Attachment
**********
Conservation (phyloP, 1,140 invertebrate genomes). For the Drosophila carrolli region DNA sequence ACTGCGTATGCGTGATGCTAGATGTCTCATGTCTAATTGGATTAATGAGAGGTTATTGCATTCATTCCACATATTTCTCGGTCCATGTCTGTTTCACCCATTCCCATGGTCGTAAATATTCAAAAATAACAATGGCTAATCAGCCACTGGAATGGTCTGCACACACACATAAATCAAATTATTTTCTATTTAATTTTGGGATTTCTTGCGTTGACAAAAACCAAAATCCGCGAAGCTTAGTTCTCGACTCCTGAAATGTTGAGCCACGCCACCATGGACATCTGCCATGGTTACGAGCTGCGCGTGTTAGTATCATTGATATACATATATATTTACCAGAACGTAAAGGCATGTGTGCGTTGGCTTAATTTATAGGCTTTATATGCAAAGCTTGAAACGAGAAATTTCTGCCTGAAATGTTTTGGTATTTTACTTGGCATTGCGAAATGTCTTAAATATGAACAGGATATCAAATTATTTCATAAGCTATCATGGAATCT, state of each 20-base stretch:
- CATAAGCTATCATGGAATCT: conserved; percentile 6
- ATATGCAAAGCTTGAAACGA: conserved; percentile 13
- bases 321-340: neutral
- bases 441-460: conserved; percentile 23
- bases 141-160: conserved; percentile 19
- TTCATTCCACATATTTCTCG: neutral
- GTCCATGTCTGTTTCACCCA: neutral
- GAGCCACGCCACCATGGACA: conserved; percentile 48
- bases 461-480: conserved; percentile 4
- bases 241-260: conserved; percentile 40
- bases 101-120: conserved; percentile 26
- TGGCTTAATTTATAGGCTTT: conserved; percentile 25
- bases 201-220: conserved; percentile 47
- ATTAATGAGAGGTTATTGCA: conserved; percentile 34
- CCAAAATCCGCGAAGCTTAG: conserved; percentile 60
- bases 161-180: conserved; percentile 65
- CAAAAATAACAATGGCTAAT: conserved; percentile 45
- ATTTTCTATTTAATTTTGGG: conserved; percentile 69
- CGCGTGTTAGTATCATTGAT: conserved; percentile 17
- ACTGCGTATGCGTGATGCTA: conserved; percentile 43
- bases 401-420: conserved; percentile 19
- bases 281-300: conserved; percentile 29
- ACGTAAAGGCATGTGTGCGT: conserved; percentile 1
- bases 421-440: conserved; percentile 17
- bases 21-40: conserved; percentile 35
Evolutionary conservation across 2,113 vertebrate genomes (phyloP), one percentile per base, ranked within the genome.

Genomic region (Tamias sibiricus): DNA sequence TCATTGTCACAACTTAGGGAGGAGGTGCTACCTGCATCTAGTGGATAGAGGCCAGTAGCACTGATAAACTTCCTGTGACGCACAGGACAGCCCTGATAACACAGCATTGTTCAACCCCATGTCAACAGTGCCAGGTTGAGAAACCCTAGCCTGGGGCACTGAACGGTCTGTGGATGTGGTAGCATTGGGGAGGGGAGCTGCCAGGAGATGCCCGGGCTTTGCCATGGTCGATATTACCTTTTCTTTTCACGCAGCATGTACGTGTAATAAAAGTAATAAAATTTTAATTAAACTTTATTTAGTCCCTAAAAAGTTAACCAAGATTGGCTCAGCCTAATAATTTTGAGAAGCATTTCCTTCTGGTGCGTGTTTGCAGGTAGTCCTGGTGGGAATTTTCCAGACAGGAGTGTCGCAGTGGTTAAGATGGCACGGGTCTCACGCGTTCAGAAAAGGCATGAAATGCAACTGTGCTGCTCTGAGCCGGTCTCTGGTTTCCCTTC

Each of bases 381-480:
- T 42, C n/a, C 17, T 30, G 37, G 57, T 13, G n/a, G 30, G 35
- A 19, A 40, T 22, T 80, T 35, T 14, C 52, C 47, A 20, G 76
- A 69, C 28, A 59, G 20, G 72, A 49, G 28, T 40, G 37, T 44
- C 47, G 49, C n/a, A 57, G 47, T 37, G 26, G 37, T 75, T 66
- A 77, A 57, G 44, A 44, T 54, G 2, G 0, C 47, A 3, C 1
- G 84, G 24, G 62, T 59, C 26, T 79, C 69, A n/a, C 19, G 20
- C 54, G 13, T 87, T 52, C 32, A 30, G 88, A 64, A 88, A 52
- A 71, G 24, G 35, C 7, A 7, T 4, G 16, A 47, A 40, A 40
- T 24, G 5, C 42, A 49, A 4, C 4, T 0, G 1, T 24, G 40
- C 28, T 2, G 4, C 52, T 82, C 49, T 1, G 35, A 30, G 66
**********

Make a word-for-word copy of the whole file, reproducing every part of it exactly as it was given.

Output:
Conservation (phyloP, 1,140 invertebrate genomes). For the Drosophila carrolli region DNA sequence ACTGCGTATGCGTGATGCTAGATGTCTCATGTCTAATTGGATTAATGAGAGGTTATTGCATTCATTCCACATATTTCTCGGTCCATGTCTGTTTCACCCATTCCCATGGTCGTAAATATTCAAAAATAACAATGGCTAATCAGCCACTGGAATGGTCTGCACACACACATAAATCAAATTATTTTCTATTTAATTTTGGGATTTCTTGCGTTGACAAAAACCAAAATCCGCGAAGCTTAGTTCTCGACTCCTGAAATGTTGAGCCACGCCACCATGGACATCTGCCATGGTTACGAGCTGCGCGTGTTAGTATCATTGATATACATATATATTTACCAGAACGTAAAGGCATGTGTGCGTTGGCTTAATTTATAGGCTTTATATGCAAAGCTTGAAACGAGAAATTTCTGCCTGAAATGTTTTGGTATTTTACTTGGCATTGCGAAATGTCTTAAATATGAACAGGATATCAAATTATTTCATAAGCTATCATGGAATCT, state of each 20-base stretch:
- CATAAGCTATCATGGAATCT: conserved; percentile 6
- ATATGCAAAGCTTGAAACGA: conserved; percentile 13
- bases 321-340: neutral
- bases 441-460: conserved; percentile 23
- bases 141-160: conserved; percentile 19
- TTCATTCCACATATTTCTCG: neutral
- GTCCATGTCTGTTTCACCCA: neutral
- GAGCCACGCCACCATGGACA: conserved; percentile 48
- bases 461-480: conserved; percentile 4
- bases 241-260: conserved; percentile 40
- bases 101-120: conserved; percentile 26
- TGGCTTAATTTATAGGCTTT: conserved; percentile 25
- bases 201-220: conserved; percentile 47
- ATTAATGAGAGGTTATTGCA: conserved; percentile 34
- CCAAAATCCGCGAAGCTTAG: conserved; percentile 60
- bases 161-180: conserved; percentile 65
- CAAAAATAACAATGGCTAAT: conserved; percentile 45
- ATTTTCTATTTAATTTTGGG: conserved; percentile 69
- CGCGTGTTAGTATCATTGAT: conserved; percentile 17
- ACTGCGTATGCGTGATGCTA: conserved; percentile 43
- bases 401-420: conserved; percentile 19
- bases 281-300: conserved; percentile 29
- ACGTAAAGGCATGTGTGCGT: conserved; percentile 1
- bases 421-440: conserved; percentile 17
- bases 21-40: conserved; percentile 35
Evolutionary conservation across 2,113 vertebrate genomes (phyloP), one percentile per base, ranked within the genome.

Genomic region (Tamias sibiricus): DNA sequence TCATTGTCACAACTTAGGGAGGAGGTGCTACCTGCATCTAGTGGATAGAGGCCAGTAGCACTGATAAACTTCCTGTGACGCACAGGACAGCCCTGATAACACAGCATTGTTCAACCCCATGTCAACAGTGCCAGGTTGAGAAACCCTAGCCTGGGGCACTGAACGGTCTGTGGATGTGGTAGCATTGGGGAGGGGAGCTGCCAGGAGATGCCCGGGCTTTGCCATGGTCGATATTACCTTTTCTTTTCACGCAGCATGTACGTGTAATAAAAGTAATAAAATTTTAATTAAACTTTATTTAGTCCCTAAAAAGTTAACCAAGATTGGCTCAGCCTAATAATTTTGAGAAGCATTTCCTTCTGGTGCGTGTTTGCAGGTAGTCCTGGTGGGAATTTTCCAGACAGGAGTGTCGCAGTGGTTAAGATGGCACGGGTCTCACGCGTTCAGAAAAGGCATGAAATGCAACTGTGCTGCTCTGAGCCGGTCTCTGGTTTCCCTTC

Each of bases 381-480:
- T 42, C n/a, C 17, T 30, G 37, G 57, T 13, G n/a, G 30, G 35
- A 19, A 40, T 22, T 80, T 35, T 14, C 52, C 47, A 20, G 76
- A 69, C 28, A 59, G 20, G 72, A 49, G 28, T 40, G 37, T 44
- C 47, G 49, C n/a, A 57, G 47, T 37, G 26, G 37, T 75, T 66
- A 77, A 57, G 44, A 44, T 54, G 2, G 0, C 47, A 3, C 1
- G 84, G 24, G 62, T 59, C 26, T 79, C 69, A n/a, C 19, G 20
- C 54, G 13, T 87, T 52, C 32, A 30, G 88, A 64, A 88, A 52
- A 71, G 24, G 35, C 7, A 7, T 4, G 16, A 47, A 40, A 40
- T 24, G 5, C 42, A 49, A 4, C 4, T 0, G 1, T 24, G 40
- C 28, T 2, G 4, C 52, T 82, C 49, T 1, G 35, A 30, G 66